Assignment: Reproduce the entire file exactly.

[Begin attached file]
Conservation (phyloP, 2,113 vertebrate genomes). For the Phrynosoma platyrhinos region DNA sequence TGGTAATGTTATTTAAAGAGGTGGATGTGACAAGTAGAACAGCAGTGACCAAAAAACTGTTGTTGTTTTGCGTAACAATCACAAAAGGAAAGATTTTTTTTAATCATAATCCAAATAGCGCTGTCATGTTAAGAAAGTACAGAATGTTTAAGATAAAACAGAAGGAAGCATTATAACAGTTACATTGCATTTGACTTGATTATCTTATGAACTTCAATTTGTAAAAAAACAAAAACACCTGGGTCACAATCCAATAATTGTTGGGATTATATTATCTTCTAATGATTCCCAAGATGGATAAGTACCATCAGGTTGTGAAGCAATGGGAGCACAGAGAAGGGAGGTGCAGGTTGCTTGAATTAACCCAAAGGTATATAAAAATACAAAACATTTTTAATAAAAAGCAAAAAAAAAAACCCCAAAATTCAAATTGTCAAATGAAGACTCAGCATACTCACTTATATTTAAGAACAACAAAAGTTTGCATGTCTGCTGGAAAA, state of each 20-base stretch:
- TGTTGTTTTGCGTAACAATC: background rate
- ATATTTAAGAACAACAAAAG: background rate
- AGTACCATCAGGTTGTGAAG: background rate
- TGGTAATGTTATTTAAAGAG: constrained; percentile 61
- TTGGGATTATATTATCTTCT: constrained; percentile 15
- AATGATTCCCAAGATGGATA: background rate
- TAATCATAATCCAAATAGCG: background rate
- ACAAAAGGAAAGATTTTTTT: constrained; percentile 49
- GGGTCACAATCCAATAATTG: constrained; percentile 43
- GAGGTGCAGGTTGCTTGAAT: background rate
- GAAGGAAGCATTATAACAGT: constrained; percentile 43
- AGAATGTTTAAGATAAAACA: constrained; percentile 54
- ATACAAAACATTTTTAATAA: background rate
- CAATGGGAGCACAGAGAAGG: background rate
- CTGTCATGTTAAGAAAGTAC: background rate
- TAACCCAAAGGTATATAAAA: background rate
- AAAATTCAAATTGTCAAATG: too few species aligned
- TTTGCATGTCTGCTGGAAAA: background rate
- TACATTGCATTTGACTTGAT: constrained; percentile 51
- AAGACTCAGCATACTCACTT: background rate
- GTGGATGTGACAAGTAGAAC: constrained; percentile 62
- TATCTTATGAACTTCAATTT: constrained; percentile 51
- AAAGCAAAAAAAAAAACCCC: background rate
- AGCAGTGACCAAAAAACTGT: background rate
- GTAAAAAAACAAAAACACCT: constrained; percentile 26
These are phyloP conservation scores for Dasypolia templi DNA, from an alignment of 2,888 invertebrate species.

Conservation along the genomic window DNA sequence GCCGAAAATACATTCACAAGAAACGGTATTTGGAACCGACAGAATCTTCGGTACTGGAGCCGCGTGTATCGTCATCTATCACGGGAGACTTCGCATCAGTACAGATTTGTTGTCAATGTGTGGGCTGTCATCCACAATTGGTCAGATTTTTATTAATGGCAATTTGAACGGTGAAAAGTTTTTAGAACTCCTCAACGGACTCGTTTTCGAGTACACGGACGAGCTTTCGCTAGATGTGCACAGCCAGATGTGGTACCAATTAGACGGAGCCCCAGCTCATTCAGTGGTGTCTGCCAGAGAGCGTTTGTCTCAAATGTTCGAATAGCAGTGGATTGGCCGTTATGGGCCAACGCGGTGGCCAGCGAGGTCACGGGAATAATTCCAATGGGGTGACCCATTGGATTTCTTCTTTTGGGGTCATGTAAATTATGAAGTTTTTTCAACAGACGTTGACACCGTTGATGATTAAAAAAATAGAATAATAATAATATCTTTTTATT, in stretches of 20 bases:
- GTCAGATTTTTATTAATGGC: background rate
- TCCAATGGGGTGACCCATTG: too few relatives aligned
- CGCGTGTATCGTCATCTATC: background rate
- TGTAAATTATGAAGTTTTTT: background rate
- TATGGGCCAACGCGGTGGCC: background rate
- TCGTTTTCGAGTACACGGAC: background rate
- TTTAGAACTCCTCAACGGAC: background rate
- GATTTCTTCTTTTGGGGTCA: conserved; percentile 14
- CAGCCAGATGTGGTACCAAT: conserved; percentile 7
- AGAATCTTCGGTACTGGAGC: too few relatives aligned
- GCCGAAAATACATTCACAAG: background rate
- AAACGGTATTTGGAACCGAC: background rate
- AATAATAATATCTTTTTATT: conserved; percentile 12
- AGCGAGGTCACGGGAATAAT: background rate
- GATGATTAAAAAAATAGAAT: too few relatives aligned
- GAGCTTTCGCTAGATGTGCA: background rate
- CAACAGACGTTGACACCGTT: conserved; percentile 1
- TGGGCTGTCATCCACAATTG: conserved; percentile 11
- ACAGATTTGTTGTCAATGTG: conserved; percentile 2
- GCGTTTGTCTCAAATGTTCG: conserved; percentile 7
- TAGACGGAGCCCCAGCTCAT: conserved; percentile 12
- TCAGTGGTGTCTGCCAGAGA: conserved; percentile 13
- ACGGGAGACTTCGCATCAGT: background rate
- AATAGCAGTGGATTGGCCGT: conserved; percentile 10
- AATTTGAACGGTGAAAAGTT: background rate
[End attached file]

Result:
Conservation (phyloP, 2,113 vertebrate genomes). For the Phrynosoma platyrhinos region DNA sequence TGGTAATGTTATTTAAAGAGGTGGATGTGACAAGTAGAACAGCAGTGACCAAAAAACTGTTGTTGTTTTGCGTAACAATCACAAAAGGAAAGATTTTTTTTAATCATAATCCAAATAGCGCTGTCATGTTAAGAAAGTACAGAATGTTTAAGATAAAACAGAAGGAAGCATTATAACAGTTACATTGCATTTGACTTGATTATCTTATGAACTTCAATTTGTAAAAAAACAAAAACACCTGGGTCACAATCCAATAATTGTTGGGATTATATTATCTTCTAATGATTCCCAAGATGGATAAGTACCATCAGGTTGTGAAGCAATGGGAGCACAGAGAAGGGAGGTGCAGGTTGCTTGAATTAACCCAAAGGTATATAAAAATACAAAACATTTTTAATAAAAAGCAAAAAAAAAAACCCCAAAATTCAAATTGTCAAATGAAGACTCAGCATACTCACTTATATTTAAGAACAACAAAAGTTTGCATGTCTGCTGGAAAA, state of each 20-base stretch:
- TGTTGTTTTGCGTAACAATC: background rate
- ATATTTAAGAACAACAAAAG: background rate
- AGTACCATCAGGTTGTGAAG: background rate
- TGGTAATGTTATTTAAAGAG: constrained; percentile 61
- TTGGGATTATATTATCTTCT: constrained; percentile 15
- AATGATTCCCAAGATGGATA: background rate
- TAATCATAATCCAAATAGCG: background rate
- ACAAAAGGAAAGATTTTTTT: constrained; percentile 49
- GGGTCACAATCCAATAATTG: constrained; percentile 43
- GAGGTGCAGGTTGCTTGAAT: background rate
- GAAGGAAGCATTATAACAGT: constrained; percentile 43
- AGAATGTTTAAGATAAAACA: constrained; percentile 54
- ATACAAAACATTTTTAATAA: background rate
- CAATGGGAGCACAGAGAAGG: background rate
- CTGTCATGTTAAGAAAGTAC: background rate
- TAACCCAAAGGTATATAAAA: background rate
- AAAATTCAAATTGTCAAATG: too few species aligned
- TTTGCATGTCTGCTGGAAAA: background rate
- TACATTGCATTTGACTTGAT: constrained; percentile 51
- AAGACTCAGCATACTCACTT: background rate
- GTGGATGTGACAAGTAGAAC: constrained; percentile 62
- TATCTTATGAACTTCAATTT: constrained; percentile 51
- AAAGCAAAAAAAAAAACCCC: background rate
- AGCAGTGACCAAAAAACTGT: background rate
- GTAAAAAAACAAAAACACCT: constrained; percentile 26
These are phyloP conservation scores for Dasypolia templi DNA, from an alignment of 2,888 invertebrate species.

Conservation along the genomic window DNA sequence GCCGAAAATACATTCACAAGAAACGGTATTTGGAACCGACAGAATCTTCGGTACTGGAGCCGCGTGTATCGTCATCTATCACGGGAGACTTCGCATCAGTACAGATTTGTTGTCAATGTGTGGGCTGTCATCCACAATTGGTCAGATTTTTATTAATGGCAATTTGAACGGTGAAAAGTTTTTAGAACTCCTCAACGGACTCGTTTTCGAGTACACGGACGAGCTTTCGCTAGATGTGCACAGCCAGATGTGGTACCAATTAGACGGAGCCCCAGCTCATTCAGTGGTGTCTGCCAGAGAGCGTTTGTCTCAAATGTTCGAATAGCAGTGGATTGGCCGTTATGGGCCAACGCGGTGGCCAGCGAGGTCACGGGAATAATTCCAATGGGGTGACCCATTGGATTTCTTCTTTTGGGGTCATGTAAATTATGAAGTTTTTTCAACAGACGTTGACACCGTTGATGATTAAAAAAATAGAATAATAATAATATCTTTTTATT, in stretches of 20 bases:
- GTCAGATTTTTATTAATGGC: background rate
- TCCAATGGGGTGACCCATTG: too few relatives aligned
- CGCGTGTATCGTCATCTATC: background rate
- TGTAAATTATGAAGTTTTTT: background rate
- TATGGGCCAACGCGGTGGCC: background rate
- TCGTTTTCGAGTACACGGAC: background rate
- TTTAGAACTCCTCAACGGAC: background rate
- GATTTCTTCTTTTGGGGTCA: conserved; percentile 14
- CAGCCAGATGTGGTACCAAT: conserved; percentile 7
- AGAATCTTCGGTACTGGAGC: too few relatives aligned
- GCCGAAAATACATTCACAAG: background rate
- AAACGGTATTTGGAACCGAC: background rate
- AATAATAATATCTTTTTATT: conserved; percentile 12
- AGCGAGGTCACGGGAATAAT: background rate
- GATGATTAAAAAAATAGAAT: too few relatives aligned
- GAGCTTTCGCTAGATGTGCA: background rate
- CAACAGACGTTGACACCGTT: conserved; percentile 1
- TGGGCTGTCATCCACAATTG: conserved; percentile 11
- ACAGATTTGTTGTCAATGTG: conserved; percentile 2
- GCGTTTGTCTCAAATGTTCG: conserved; percentile 7
- TAGACGGAGCCCCAGCTCAT: conserved; percentile 12
- TCAGTGGTGTCTGCCAGAGA: conserved; percentile 13
- ACGGGAGACTTCGCATCAGT: background rate
- AATAGCAGTGGATTGGCCGT: conserved; percentile 10
- AATTTGAACGGTGAAAAGTT: background rate